A Super Bowl in KC?
The Chiefs resolution to be awarded a Super Bowl between 2012 and 2022 at this week’s NFL meeting in Hawaii was postponed until the next meetings in May. Kansas City’s Super Bowl would only be awarded if the construction of a retractable-roof facility were completed.
That means one of two possibilities: renovate Arrowhead Stadium so that a retractable roof could be used, or build an entirely new stadium.
I personally love Arrowhead Stadium and cannot imagine the Chiefs playing anywhere else. I also do not want to see them ever playing under a roof in Kansas City. The idea of building an entirely new stadium, or putting in the time and money to add a roof to Arrowhead just to host the Super Bowl seems absurd to me.
But the lack of a “sufficient” venue is not the only roadblock in this deal. NFL policy states that the host region must have what it calls “quality” hotel rooms within one hour’s drive of the stadium to equal 35 percent of the stadium’s seating capacity.
In the case of Arrowhead, that would be about 27,800 “quality” rooms. The Kansas City area has about 30,000 rooms, but it’s unclear how many would qualify as “quality.” There are ways around this, Jacksonville docked a bunch of ships to help meet the “quality” rooms standard for this past Super Bowl, but in the heartland the only way to add rooms would be to build more hotels.
I for one could care less if Kansas City ever hosts a Super Bowl. We would hear nothing for two weeks except how Kansas City is a “second-rate” town that doesn’t deserve to host a Super Bowl, just like we did this year with Jacksonville.
Chiefs Resign Kendall Gammon
Woo-hoo! I’m sure no one was really excited when this was announced earlier this week, but the resigning of long snapper Kendall Gammon was good news for these ears. Gammon is one of the best in the game at one of the league’s most difficult positions.
Hartwell Signs With Falcons
Amazing! Free agent linebacker Ed Hartwell finally decided on a team. Hartwell signed a six-year, $26.25 million contract that included an $8 million signing bonus with the Atlanta Falcons earlier this week.
Hartwell may be a great player, but he also proved that he was only looking for money and that he was going to sign with whomever offered him the most cash. After following his free agent tour and listening to him declare a hundred different times that a decision would be reached soon, I for one am glad that he will not be in a Chiefs uniform next season.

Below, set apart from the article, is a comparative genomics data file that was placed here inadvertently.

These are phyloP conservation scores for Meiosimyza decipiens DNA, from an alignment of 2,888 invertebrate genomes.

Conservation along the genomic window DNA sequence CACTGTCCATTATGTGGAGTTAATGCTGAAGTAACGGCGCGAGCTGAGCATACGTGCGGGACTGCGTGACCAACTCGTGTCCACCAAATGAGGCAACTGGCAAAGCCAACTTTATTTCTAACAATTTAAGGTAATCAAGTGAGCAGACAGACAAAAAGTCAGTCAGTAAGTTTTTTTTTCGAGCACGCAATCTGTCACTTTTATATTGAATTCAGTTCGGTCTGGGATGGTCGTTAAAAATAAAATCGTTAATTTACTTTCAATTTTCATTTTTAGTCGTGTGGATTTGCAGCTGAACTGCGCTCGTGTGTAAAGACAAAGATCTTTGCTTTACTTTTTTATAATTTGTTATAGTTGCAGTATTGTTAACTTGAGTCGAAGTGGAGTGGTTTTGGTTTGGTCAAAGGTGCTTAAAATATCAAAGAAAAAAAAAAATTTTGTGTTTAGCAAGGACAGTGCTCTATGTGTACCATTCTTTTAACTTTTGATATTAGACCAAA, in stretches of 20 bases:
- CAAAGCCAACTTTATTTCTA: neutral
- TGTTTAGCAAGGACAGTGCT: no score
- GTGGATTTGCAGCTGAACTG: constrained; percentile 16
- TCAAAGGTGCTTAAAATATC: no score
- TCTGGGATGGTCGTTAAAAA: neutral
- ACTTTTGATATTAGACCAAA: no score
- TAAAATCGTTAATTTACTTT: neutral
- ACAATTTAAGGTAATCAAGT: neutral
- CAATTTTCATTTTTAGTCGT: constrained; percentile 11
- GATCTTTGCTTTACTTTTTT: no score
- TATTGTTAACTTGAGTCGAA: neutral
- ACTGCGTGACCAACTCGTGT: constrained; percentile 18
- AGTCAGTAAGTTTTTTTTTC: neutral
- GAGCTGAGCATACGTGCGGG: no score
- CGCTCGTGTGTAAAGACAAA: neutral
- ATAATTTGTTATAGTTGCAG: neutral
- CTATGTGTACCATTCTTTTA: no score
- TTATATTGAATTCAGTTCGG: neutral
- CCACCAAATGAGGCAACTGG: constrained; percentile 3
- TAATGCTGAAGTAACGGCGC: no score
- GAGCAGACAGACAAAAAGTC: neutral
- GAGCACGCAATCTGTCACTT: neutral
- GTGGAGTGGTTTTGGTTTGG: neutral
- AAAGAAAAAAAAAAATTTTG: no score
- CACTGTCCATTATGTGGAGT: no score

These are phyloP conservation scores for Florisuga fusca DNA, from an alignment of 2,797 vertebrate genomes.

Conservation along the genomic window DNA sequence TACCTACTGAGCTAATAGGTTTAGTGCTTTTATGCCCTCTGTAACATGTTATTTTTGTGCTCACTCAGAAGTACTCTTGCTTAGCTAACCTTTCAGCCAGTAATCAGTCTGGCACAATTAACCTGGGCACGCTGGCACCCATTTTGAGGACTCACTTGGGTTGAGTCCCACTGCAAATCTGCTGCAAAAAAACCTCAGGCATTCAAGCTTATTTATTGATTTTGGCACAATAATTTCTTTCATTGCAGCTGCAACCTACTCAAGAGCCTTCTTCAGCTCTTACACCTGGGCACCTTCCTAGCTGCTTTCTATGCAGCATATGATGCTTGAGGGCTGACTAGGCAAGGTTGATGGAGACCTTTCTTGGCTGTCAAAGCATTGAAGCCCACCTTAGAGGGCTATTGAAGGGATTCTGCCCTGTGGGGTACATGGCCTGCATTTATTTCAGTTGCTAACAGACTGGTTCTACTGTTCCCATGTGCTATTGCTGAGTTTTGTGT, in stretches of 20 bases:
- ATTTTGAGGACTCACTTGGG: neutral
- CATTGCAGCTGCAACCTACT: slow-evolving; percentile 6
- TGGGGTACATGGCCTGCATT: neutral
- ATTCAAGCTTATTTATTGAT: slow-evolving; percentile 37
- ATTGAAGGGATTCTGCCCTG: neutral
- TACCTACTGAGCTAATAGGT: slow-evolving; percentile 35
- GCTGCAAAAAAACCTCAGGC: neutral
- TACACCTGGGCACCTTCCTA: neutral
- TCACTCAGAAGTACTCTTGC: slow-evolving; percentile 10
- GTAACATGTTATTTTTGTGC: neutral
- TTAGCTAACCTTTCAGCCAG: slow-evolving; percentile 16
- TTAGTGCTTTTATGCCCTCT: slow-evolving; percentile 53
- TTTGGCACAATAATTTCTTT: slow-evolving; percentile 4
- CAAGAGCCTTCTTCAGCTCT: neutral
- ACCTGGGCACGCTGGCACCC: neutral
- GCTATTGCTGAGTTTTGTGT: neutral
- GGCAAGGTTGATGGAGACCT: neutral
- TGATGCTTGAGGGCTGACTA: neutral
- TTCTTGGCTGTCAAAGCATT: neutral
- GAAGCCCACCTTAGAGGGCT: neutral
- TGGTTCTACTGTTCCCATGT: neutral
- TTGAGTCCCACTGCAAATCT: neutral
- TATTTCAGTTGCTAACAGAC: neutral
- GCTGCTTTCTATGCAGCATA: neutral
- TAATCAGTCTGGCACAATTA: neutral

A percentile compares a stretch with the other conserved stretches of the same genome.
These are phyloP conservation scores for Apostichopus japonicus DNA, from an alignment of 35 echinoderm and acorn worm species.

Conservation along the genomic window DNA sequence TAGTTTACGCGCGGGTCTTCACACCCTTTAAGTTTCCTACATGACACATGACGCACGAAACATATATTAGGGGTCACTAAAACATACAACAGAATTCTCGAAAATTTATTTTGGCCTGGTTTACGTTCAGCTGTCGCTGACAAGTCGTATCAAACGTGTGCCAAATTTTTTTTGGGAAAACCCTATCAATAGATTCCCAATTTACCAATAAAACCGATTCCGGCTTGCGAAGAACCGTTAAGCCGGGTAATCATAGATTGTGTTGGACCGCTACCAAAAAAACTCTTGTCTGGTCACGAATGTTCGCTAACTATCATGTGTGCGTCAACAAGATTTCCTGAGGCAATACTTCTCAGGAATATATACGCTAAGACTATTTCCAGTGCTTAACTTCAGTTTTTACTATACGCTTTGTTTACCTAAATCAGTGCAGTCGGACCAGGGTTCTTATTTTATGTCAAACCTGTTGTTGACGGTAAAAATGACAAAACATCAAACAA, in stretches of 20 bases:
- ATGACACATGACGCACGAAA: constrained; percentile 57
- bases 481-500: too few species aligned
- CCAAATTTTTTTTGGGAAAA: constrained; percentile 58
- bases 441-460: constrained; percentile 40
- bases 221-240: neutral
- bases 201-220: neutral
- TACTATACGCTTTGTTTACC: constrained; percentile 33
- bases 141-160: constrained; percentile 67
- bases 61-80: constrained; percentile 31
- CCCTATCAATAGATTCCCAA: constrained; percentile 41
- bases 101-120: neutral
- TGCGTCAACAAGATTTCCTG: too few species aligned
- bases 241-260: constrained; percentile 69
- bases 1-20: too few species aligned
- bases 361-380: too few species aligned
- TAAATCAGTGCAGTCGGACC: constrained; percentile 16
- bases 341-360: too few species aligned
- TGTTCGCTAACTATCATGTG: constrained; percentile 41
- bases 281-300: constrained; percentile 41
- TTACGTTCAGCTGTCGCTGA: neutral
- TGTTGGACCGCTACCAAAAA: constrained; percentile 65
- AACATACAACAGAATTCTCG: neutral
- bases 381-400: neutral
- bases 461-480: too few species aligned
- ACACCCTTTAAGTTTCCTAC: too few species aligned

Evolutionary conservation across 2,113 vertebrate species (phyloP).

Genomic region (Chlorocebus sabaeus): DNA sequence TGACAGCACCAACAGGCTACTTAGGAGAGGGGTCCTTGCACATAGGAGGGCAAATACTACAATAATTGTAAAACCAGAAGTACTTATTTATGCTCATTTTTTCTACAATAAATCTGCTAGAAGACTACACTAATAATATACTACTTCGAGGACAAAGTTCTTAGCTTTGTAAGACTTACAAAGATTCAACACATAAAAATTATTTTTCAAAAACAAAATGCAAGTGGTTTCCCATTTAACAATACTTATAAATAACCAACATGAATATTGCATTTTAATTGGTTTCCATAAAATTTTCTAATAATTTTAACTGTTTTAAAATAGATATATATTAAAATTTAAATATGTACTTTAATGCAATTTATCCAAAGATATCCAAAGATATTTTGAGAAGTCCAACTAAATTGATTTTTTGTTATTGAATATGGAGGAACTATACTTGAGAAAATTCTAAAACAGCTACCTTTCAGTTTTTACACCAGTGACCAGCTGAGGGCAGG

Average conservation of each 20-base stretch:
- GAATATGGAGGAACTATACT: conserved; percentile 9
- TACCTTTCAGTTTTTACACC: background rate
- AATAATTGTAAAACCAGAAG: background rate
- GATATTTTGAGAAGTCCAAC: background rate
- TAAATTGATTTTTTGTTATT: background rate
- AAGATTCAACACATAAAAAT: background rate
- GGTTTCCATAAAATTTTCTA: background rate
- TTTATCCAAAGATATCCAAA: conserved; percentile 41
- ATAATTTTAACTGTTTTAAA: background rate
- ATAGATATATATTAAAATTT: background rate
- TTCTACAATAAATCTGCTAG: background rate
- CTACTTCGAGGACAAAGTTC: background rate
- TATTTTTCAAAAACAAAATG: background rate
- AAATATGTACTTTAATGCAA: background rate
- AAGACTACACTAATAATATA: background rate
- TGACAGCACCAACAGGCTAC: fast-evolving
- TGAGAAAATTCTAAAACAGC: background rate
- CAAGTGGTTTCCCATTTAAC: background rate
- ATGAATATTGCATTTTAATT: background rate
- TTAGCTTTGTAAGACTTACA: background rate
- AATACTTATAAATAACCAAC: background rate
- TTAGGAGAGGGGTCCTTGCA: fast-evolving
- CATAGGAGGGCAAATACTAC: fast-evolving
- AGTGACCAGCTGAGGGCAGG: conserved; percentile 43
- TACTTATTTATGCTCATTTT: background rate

Chiefs Will Receive A 3rd Round Compensatory Pick
The NFL also announced this week that the Chiefs would receive a third round pick in this April’s NFL Draft as compensation for the loss of tackle John Tait last year. This third round pick will help replace the third round pick that Kansas City had to send to Philadelphia as part of the trade for John Welbourn.
Now that Kansas City has a pick in the third round, I’d love to see them go ahead and send their second round pick to Miami in exchange for cornerback Patrick Surtain. The Chiefs have been actively talking with the Dolphins about just such a deal, the only hang-up seems to be the asking price of Surtain, who must first be resigned by Miami before he can be traded.
As one of the few quality cornerbacks left on the market, I’d love to see the Chiefs get the deal done. If not, you can rest assured that the Chiefs will draft a cornerback with their number one pick in April’s draft.
Rule Changes Shot Down
A proposal to make down-by-contact reviewable by replay was rejected by NFL teams earlier this week.
The rule change would have allowed the referee to use replay cameras to look at fumbles even though the whistle had blown, something that currently ends the play regardless of what the cameras might see.
I would love to have seen this rule changed, but in reality, I don’t see how it could ever be. Think about it for a minute, from the first time you put on pads your taught to ‘stop when you hear the whistle’. Now you expect players to keep playing because there might be a fumble, even though the whistle sounded. If the whistle doesn’t end the play, then what does?
Some other rule changes that were also voted down include: changing the defensive pass interference rule from a spot foul to a 15-yard penalty (like in college); placing two TV cameras by the goal lines for replay on questionable touchdowns; and eliminating the automatic first down from the 5-yard illegal contact fouls on the defense.
I really think that by not adopting these rules the NFL is not looking at the quality of play, but rather at TV ratings. Defenses are clearly at a disadvantage now and by not changing these rules there is no way they can cover anyone, let alone top flight NFL receivers.
How many times last year did you see an offense bailed out on 3rd-and-22 by an illegal contact or pass interference penalty five yards down field? Giving the offense an automatic first down in those instances is ludicrous.